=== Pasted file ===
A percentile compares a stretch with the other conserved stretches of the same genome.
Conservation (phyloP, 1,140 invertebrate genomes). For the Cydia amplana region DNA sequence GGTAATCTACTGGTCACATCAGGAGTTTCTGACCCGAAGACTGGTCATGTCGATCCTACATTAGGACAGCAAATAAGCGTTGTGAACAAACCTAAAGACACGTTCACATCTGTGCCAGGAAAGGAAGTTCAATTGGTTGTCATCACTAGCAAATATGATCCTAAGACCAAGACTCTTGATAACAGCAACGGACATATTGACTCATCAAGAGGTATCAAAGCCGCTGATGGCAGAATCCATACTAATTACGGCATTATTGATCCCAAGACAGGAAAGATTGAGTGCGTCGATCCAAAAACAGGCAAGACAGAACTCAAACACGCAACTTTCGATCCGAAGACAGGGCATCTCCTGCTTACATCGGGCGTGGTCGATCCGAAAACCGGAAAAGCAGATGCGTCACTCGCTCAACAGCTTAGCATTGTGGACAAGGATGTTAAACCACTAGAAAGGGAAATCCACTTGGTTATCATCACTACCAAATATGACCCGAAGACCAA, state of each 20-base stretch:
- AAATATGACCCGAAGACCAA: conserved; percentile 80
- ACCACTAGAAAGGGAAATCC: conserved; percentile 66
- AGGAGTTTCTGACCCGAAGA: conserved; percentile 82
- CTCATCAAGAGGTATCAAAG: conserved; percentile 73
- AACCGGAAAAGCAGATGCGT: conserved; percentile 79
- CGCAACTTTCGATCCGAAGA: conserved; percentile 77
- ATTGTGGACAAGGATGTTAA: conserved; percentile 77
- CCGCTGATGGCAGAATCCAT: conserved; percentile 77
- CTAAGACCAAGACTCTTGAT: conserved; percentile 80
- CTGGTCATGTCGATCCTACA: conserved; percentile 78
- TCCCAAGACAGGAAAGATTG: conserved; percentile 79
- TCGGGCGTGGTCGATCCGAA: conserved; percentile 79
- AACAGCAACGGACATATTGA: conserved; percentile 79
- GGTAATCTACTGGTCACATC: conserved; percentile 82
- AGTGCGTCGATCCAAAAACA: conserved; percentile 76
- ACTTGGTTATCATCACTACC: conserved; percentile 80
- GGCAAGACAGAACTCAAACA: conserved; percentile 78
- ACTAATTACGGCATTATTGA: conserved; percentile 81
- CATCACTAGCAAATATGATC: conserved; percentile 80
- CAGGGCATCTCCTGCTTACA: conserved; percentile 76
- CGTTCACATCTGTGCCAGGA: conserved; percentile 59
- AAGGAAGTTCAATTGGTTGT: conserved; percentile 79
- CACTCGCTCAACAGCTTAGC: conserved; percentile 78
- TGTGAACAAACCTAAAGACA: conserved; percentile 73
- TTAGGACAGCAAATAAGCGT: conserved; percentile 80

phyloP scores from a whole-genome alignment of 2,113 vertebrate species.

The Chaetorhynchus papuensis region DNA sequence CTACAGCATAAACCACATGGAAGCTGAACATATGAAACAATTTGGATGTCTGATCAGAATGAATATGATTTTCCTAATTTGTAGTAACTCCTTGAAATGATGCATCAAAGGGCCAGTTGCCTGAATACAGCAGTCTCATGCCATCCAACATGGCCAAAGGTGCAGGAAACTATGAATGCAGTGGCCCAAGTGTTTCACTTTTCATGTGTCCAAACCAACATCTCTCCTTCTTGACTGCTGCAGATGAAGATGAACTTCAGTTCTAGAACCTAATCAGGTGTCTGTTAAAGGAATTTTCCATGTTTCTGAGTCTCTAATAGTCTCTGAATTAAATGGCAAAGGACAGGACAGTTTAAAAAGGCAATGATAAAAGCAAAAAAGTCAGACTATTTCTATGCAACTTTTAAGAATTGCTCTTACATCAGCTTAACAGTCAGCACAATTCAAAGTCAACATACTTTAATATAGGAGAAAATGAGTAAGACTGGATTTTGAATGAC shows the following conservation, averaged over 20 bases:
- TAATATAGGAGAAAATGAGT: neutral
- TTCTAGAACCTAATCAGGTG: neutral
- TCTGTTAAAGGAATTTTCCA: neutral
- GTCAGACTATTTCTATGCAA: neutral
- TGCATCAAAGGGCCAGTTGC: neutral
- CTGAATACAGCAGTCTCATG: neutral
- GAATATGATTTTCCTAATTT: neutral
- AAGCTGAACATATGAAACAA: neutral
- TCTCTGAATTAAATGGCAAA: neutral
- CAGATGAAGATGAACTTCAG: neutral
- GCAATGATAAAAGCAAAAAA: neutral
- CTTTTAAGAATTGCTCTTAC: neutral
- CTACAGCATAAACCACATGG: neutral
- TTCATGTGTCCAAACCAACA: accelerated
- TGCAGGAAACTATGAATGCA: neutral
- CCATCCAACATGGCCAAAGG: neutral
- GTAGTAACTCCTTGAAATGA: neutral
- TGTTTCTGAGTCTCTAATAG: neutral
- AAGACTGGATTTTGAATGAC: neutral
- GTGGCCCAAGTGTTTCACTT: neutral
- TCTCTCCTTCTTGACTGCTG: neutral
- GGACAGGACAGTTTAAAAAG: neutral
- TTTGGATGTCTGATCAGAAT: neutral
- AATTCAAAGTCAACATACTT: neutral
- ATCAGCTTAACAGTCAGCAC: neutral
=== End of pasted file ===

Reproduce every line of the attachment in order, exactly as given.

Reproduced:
A percentile compares a stretch with the other conserved stretches of the same genome.
Conservation (phyloP, 1,140 invertebrate genomes). For the Cydia amplana region DNA sequence GGTAATCTACTGGTCACATCAGGAGTTTCTGACCCGAAGACTGGTCATGTCGATCCTACATTAGGACAGCAAATAAGCGTTGTGAACAAACCTAAAGACACGTTCACATCTGTGCCAGGAAAGGAAGTTCAATTGGTTGTCATCACTAGCAAATATGATCCTAAGACCAAGACTCTTGATAACAGCAACGGACATATTGACTCATCAAGAGGTATCAAAGCCGCTGATGGCAGAATCCATACTAATTACGGCATTATTGATCCCAAGACAGGAAAGATTGAGTGCGTCGATCCAAAAACAGGCAAGACAGAACTCAAACACGCAACTTTCGATCCGAAGACAGGGCATCTCCTGCTTACATCGGGCGTGGTCGATCCGAAAACCGGAAAAGCAGATGCGTCACTCGCTCAACAGCTTAGCATTGTGGACAAGGATGTTAAACCACTAGAAAGGGAAATCCACTTGGTTATCATCACTACCAAATATGACCCGAAGACCAA, state of each 20-base stretch:
- AAATATGACCCGAAGACCAA: conserved; percentile 80
- ACCACTAGAAAGGGAAATCC: conserved; percentile 66
- AGGAGTTTCTGACCCGAAGA: conserved; percentile 82
- CTCATCAAGAGGTATCAAAG: conserved; percentile 73
- AACCGGAAAAGCAGATGCGT: conserved; percentile 79
- CGCAACTTTCGATCCGAAGA: conserved; percentile 77
- ATTGTGGACAAGGATGTTAA: conserved; percentile 77
- CCGCTGATGGCAGAATCCAT: conserved; percentile 77
- CTAAGACCAAGACTCTTGAT: conserved; percentile 80
- CTGGTCATGTCGATCCTACA: conserved; percentile 78
- TCCCAAGACAGGAAAGATTG: conserved; percentile 79
- TCGGGCGTGGTCGATCCGAA: conserved; percentile 79
- AACAGCAACGGACATATTGA: conserved; percentile 79
- GGTAATCTACTGGTCACATC: conserved; percentile 82
- AGTGCGTCGATCCAAAAACA: conserved; percentile 76
- ACTTGGTTATCATCACTACC: conserved; percentile 80
- GGCAAGACAGAACTCAAACA: conserved; percentile 78
- ACTAATTACGGCATTATTGA: conserved; percentile 81
- CATCACTAGCAAATATGATC: conserved; percentile 80
- CAGGGCATCTCCTGCTTACA: conserved; percentile 76
- CGTTCACATCTGTGCCAGGA: conserved; percentile 59
- AAGGAAGTTCAATTGGTTGT: conserved; percentile 79
- CACTCGCTCAACAGCTTAGC: conserved; percentile 78
- TGTGAACAAACCTAAAGACA: conserved; percentile 73
- TTAGGACAGCAAATAAGCGT: conserved; percentile 80

phyloP scores from a whole-genome alignment of 2,113 vertebrate species.

The Chaetorhynchus papuensis region DNA sequence CTACAGCATAAACCACATGGAAGCTGAACATATGAAACAATTTGGATGTCTGATCAGAATGAATATGATTTTCCTAATTTGTAGTAACTCCTTGAAATGATGCATCAAAGGGCCAGTTGCCTGAATACAGCAGTCTCATGCCATCCAACATGGCCAAAGGTGCAGGAAACTATGAATGCAGTGGCCCAAGTGTTTCACTTTTCATGTGTCCAAACCAACATCTCTCCTTCTTGACTGCTGCAGATGAAGATGAACTTCAGTTCTAGAACCTAATCAGGTGTCTGTTAAAGGAATTTTCCATGTTTCTGAGTCTCTAATAGTCTCTGAATTAAATGGCAAAGGACAGGACAGTTTAAAAAGGCAATGATAAAAGCAAAAAAGTCAGACTATTTCTATGCAACTTTTAAGAATTGCTCTTACATCAGCTTAACAGTCAGCACAATTCAAAGTCAACATACTTTAATATAGGAGAAAATGAGTAAGACTGGATTTTGAATGAC shows the following conservation, averaged over 20 bases:
- TAATATAGGAGAAAATGAGT: neutral
- TTCTAGAACCTAATCAGGTG: neutral
- TCTGTTAAAGGAATTTTCCA: neutral
- GTCAGACTATTTCTATGCAA: neutral
- TGCATCAAAGGGCCAGTTGC: neutral
- CTGAATACAGCAGTCTCATG: neutral
- GAATATGATTTTCCTAATTT: neutral
- AAGCTGAACATATGAAACAA: neutral
- TCTCTGAATTAAATGGCAAA: neutral
- CAGATGAAGATGAACTTCAG: neutral
- GCAATGATAAAAGCAAAAAA: neutral
- CTTTTAAGAATTGCTCTTAC: neutral
- CTACAGCATAAACCACATGG: neutral
- TTCATGTGTCCAAACCAACA: accelerated
- TGCAGGAAACTATGAATGCA: neutral
- CCATCCAACATGGCCAAAGG: neutral
- GTAGTAACTCCTTGAAATGA: neutral
- TGTTTCTGAGTCTCTAATAG: neutral
- AAGACTGGATTTTGAATGAC: neutral
- GTGGCCCAAGTGTTTCACTT: neutral
- TCTCTCCTTCTTGACTGCTG: neutral
- GGACAGGACAGTTTAAAAAG: neutral
- TTTGGATGTCTGATCAGAAT: neutral
- AATTCAAAGTCAACATACTT: neutral
- ATCAGCTTAACAGTCAGCAC: neutral